Councils with ‘failing schools’ held by Labour

– Four of five councils labelled “ineffective” by Ofsted remain under Labour control
– Anti-academy campaigners suggest system of directly elected school commissioners

Politicians controlling local authorities branded as failing by Ofsted increased their hold after local elections last week.

Four of five councils labelled as ineffective after school improvement inspections by the education watchdog returned Labour councils in last week’s local elections. In Blackpool and Middlesbrough, the party increased its majority.

The findings cast doubt on arguments made by anti-academy campaigners who say local democracy holds to account those who are failing school children in schools overseen by the local authority.

James Croft, director at the Centre for the Study of Market Reform on Education, said: “Local elections should be something of a day of reckoning for authorities that have failed to improve the quality of the schools they maintain.

“Responsibility for education is splintered across multiple tiers of oversight and governance, and is but one of many varied responsibilities councillors may hold.

“These and other factors peculiar to local elections mean that a council is hardly likely to fail to get re-elected simply because of the low quality of schooling.”

Last year Ofsted found Middlesbrough Council’s arrangements for supporting school improvement to be “ineffective” with attainment levels well below national averages.

The watchdog said none of its secondary schools ensured pupils achieved well.

But Labour last week increased its majority in the borough from 25 seats in 2011 – a one-seat majority – to 33.

In February Ofsted told Blackpool Council that it still had “significant weaknesses”, despite being judged ineffective back in November 2013 with more than 2,500 children getting an inadequate education. Despite this, Labour councillors gained a seat last week.

Labour also held majorities in Wakefield and Doncaster, both judged ineffective.

However, the party lost its majority in Walsall. The council is still in limbo as no party was a clear winner last week. The other four councils listed on Ofsted’s website under improvement inspections did not have local elections this year.

Alasdair Smith, secretary of the Anti Academies Alliance, said: “I don’t think you can say this means local democracy isn’t effective.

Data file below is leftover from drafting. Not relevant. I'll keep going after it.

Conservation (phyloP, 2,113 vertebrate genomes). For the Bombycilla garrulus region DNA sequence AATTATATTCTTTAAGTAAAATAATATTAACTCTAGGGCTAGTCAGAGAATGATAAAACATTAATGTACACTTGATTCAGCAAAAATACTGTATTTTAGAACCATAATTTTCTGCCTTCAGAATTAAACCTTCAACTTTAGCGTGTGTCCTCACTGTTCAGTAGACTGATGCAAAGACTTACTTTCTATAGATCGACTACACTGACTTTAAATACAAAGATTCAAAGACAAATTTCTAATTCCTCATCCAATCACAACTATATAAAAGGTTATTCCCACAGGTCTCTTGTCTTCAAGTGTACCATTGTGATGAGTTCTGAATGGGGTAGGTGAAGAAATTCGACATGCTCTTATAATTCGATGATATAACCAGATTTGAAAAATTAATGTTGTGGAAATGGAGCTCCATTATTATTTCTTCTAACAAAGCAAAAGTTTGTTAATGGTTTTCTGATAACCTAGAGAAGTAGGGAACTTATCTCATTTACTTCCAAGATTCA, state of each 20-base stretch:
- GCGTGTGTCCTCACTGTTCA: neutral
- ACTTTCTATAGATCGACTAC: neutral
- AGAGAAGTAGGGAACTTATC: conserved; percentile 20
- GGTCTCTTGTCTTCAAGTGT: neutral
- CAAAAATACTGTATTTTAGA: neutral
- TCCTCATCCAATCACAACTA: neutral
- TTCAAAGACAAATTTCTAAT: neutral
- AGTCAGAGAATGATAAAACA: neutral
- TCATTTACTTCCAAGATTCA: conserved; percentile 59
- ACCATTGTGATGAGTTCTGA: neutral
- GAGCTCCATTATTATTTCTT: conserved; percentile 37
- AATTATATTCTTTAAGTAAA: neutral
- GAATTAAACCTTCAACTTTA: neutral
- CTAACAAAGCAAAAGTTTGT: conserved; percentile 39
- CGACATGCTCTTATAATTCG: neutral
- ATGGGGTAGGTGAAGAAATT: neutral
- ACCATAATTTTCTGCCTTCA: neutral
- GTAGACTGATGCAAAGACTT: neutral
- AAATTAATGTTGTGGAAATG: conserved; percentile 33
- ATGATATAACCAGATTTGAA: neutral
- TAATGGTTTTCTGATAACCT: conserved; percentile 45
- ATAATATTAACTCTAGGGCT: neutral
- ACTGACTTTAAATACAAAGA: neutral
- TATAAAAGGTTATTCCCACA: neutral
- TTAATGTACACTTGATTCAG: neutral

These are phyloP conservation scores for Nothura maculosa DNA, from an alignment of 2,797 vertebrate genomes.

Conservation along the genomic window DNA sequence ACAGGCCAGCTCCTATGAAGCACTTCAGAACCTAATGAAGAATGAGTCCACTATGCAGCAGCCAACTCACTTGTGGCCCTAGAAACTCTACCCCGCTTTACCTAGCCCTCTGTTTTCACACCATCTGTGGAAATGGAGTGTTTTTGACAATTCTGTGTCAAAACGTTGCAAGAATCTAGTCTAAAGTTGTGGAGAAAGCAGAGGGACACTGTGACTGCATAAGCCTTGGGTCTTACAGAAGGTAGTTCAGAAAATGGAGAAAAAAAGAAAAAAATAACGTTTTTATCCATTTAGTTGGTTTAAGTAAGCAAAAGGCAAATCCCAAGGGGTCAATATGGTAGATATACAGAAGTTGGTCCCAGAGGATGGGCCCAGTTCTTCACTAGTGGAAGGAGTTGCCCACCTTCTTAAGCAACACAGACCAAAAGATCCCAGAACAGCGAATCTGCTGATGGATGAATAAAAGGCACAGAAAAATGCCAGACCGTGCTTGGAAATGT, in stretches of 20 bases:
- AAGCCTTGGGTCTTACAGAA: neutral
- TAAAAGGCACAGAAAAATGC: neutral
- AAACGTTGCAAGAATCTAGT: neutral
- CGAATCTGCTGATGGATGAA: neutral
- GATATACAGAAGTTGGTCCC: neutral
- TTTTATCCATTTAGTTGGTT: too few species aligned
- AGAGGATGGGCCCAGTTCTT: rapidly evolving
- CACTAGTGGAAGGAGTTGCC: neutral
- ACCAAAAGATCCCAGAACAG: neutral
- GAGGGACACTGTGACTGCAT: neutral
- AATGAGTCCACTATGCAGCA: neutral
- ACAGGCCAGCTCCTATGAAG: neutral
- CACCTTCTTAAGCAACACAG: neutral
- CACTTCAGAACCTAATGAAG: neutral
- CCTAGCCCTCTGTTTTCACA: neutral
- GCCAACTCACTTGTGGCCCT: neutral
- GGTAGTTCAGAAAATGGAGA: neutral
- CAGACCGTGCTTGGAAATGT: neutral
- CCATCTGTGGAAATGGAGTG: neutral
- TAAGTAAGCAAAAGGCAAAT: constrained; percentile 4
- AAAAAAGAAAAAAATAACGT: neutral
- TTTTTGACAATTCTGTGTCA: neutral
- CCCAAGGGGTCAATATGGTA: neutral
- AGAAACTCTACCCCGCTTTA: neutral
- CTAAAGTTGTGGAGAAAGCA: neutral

“With a local authority there is a route to raise issues, through your local councillor. This is much more effective compared with an academy.

“Where does a local parent go to raise concerns at an academy? The headteacher, the regional schools commissioner, the Education Funding Agency? It is not particularly clear.

“We are not necessarily committed to the local authority model, but it would be better than a company running a school.”

He suggested a system of directly elected commissioners, similar to the police and crime commissioners introduced in 2012.

Mr Croft added: “Does this mean that central government brokering of takeovers by sponsors is the answer? Well, no.”

Although research suggests a positive and sustained effect on attainment when failing schools are turned into academies, Mr Croft noted that performance between sponsors was highly variable.

“There is good evidence internationally to suggest that greater autonomy in the governance and management of local schools has beneficial effects, while central brokering leaves the system vulnerable to variable sponsor quality.”

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  1. Janet Downs

    Has James Croft actually looked at the type of schools in these ‘ineffective’ authorities? The majority of secondary schools in them are Academies. LAs are supposed to challenge ‘failing’ schools but their action is limited when schools are academies.

    Croft says research ‘suggests a positive and sustained effect on attainment when failing schools are turned into academies’. But research also shows non-academies in similar circumstances did just as well. The Education Select Committee said the Gov’t should stop exaggerating academy success. That applies to think tanks as well, especially those promoting ‘market reform’.

  2. Janet Downs

    The OECD backed up Croft’s statement about ‘greater autonomy’ being linked to success (in PISA tests). But he forgot to say the OECD also found the UK was among only four countries that allowed their schools significant autonomy in allocation of resources and spending budgets. That finding was based on the 2009 PISA tests which were taken before Gove became Education Secretary. Academy conversion, especially when linked with chains, means less autonomy not more.

  3. Yes Janet, that’s why I say the quality of sponsors is highly variable and that this points to a weakness in the brokering model of commissioning solutions.
    On your other point, I was referring to the (international) Academic literature on the impact of devolutionary reforms, which has been comprehensively explored in CMRE publications and on an ongoing basis in our monthly research digest. We don’t set much store by the PISA method, which makes too much of correlation.